A Mozart requiem played as students shuffled by an open casket at a funeral in the Andrew A. Robinson Theater last night. In the casket lay a victim of domestic violence, fictitious UNF student Michael Baxter.
This scene opened the Women’s Center’s annual mock trial event ‘Dating, Devotion and Death.’ The entire event was designed and written by Women’s Center Director Sheila D. Spivey.
“This is unique because of the production. I want to encourage students to get proactive about this type of violence,” Spivey said.
The premise of the trial was that Baxter had been killed on campus by girlfriend Jessica Smith, another fictional UNF student, during a domestic dispute. Smith was then put on trial for murder.
The drama progressed as the young woman cried while standing over the casket and was then arrested by UNFPD.
Local Jacksonville attorney and advocate for victim’s rights Jay Howell, who has been doing mock trials for over 20 years, moderated the event.
Howell began by saying, “Tonight, we have a good example of what regularly happens in the criminal justice system as they attempt to search for the truth. Was it an accident, a homicide or was it self-defense? Tonight you will see the trial and decide for yourself, and then you will be able to see the truth.”
Howell then instructed audience members to turn over their programs to see if they had a stamp on the back. Audience members with stamps became the jury for the mock trial and were sent to the front of the theater.
The trial was authentic down to every participant. The case was argued by actual Florida attorneys Brooke Padgett, Theresa Simak, Anna Hixon and Ashley Young. A local Jacksonville judge, the Honorable Pauline Drake, oversaw the trial while the expert witnesses were Jacksonville crime lab analyst Leigh Clark and UNF alumna, criminologist Dr. Jennifer Wesely. Additionally, UNF criminal justice student Jackie Campitelli played the defendant Jessica Smith.
The defense built their case around battered woman’s syndrome (BWS): Smith had been mentally and physically abused by her boyfriend until she was forced to react in self-defense to his violent provocation one night after class.
The prosecution argued that Smith had no real documentation of any abuse and used unnecessary force and malice against her boyfriend causing his death. There were two experts who testified at the trial, the medical examiner who gave details on the victim’s injuries and a psychologist who helped explain BWS for the defense.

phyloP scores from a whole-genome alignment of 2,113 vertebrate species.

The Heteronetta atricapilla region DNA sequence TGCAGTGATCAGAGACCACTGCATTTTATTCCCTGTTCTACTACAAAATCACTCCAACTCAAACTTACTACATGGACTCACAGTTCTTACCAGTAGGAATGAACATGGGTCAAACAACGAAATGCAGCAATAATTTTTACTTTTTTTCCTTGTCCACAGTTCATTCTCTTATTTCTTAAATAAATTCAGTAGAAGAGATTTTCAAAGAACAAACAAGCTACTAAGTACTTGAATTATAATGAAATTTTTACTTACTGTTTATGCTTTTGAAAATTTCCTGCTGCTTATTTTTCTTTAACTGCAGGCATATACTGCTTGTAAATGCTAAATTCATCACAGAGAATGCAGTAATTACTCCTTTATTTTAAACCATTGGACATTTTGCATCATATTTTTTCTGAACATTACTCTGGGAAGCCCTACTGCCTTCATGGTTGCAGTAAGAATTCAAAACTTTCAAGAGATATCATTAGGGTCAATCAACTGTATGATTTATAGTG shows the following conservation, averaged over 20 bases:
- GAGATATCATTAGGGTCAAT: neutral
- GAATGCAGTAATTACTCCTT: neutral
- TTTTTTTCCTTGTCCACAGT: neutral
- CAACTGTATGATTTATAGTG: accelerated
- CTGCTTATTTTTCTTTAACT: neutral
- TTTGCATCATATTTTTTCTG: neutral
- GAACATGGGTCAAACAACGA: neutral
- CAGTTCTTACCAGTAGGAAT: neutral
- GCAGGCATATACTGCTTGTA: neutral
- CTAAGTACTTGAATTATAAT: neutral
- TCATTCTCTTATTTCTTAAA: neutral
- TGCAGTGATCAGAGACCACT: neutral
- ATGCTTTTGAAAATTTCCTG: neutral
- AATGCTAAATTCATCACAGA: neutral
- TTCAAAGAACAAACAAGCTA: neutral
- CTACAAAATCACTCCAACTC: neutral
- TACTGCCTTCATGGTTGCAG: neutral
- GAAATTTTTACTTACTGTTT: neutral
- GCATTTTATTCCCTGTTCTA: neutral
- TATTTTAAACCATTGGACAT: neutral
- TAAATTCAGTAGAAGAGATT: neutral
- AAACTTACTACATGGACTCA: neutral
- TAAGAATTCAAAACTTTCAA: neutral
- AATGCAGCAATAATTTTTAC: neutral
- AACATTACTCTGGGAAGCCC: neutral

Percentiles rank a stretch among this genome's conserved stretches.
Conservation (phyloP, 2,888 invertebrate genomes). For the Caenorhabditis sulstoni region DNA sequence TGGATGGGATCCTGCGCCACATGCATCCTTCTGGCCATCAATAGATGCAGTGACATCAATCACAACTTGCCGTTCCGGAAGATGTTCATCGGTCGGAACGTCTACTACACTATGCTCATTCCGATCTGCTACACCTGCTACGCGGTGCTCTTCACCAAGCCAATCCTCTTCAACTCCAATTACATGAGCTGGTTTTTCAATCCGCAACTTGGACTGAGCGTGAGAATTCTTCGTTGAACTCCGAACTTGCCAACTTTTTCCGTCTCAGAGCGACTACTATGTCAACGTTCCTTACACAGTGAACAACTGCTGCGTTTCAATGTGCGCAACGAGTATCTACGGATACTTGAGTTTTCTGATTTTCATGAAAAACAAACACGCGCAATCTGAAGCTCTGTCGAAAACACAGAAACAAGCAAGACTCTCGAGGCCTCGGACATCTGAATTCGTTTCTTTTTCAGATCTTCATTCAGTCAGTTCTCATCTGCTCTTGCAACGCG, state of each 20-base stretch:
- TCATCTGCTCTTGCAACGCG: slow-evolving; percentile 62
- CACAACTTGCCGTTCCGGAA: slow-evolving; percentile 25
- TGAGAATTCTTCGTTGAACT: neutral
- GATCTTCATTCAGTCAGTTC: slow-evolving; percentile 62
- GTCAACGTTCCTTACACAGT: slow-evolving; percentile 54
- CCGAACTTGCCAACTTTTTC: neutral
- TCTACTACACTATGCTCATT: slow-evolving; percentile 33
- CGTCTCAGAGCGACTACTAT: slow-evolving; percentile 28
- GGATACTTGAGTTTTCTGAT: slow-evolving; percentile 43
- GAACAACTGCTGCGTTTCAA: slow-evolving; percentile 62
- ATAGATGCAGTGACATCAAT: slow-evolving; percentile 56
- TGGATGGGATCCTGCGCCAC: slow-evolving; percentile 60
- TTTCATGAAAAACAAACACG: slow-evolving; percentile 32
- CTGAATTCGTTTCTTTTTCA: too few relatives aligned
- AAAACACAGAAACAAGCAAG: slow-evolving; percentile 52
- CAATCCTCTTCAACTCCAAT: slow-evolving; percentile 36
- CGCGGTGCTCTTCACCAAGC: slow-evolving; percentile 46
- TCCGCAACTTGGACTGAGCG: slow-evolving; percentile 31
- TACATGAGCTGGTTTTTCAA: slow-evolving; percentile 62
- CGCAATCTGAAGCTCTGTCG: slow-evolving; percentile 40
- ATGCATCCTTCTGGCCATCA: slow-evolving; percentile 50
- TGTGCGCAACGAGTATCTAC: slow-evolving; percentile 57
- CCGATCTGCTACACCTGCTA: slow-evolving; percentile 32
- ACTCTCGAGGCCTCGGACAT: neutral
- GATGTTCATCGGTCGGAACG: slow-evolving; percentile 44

The case was left to the jury after passionate closing arguments wherein the prosecution dramatically held up the weapon used to hit the victim while calling for justice and the defense pointed to the defendant, Smith, and reminded the jury of her constant abuse. The jury returned quickly with their verdict: not guilty. The jury was polled afterwards and it was discovered that the BWS defense had been effective.
A sea of purple “guilty” and “not guilty” signs were held up in the crowd as the audience was polled for their opinion; they seemed to be more divided than the jury.
Being a mock trial, the audience was able to see a video of the crime that showed what truly happened. After witnessing Baxter attack Smith until she reacted, it was obvious that Smith had been threatened the night of the crime and had reacted in self-defense. The jury made the right decision.
Lt. Dwayne Howard of UNFPD participated in the trial and testified as law enforcement. He stated, “This is the second year I’ve been involved in the mock trial. It is important for students to know how serious this is and I think this type of visual really shows how serious it is.”
He also said, “Dating violence is one of those things we monitor closely.”
Howell explained how true to life the narrative of the trial was, saying, “This exact type of thing happens every day.”
There are several resources available on campus to help students deal with violence and sexual assault, including a 24-hour crisis helpline: (904) 620-1010 and a Counseling Center: (904) 620-2602. Students can also call the UNF Women’s Center at (904) 620-2528 or visit their website.
*11/6/14 at 6:15 p.m.- Updated with graphic of mock trial participants.
Email Ashton Elder at [email protected]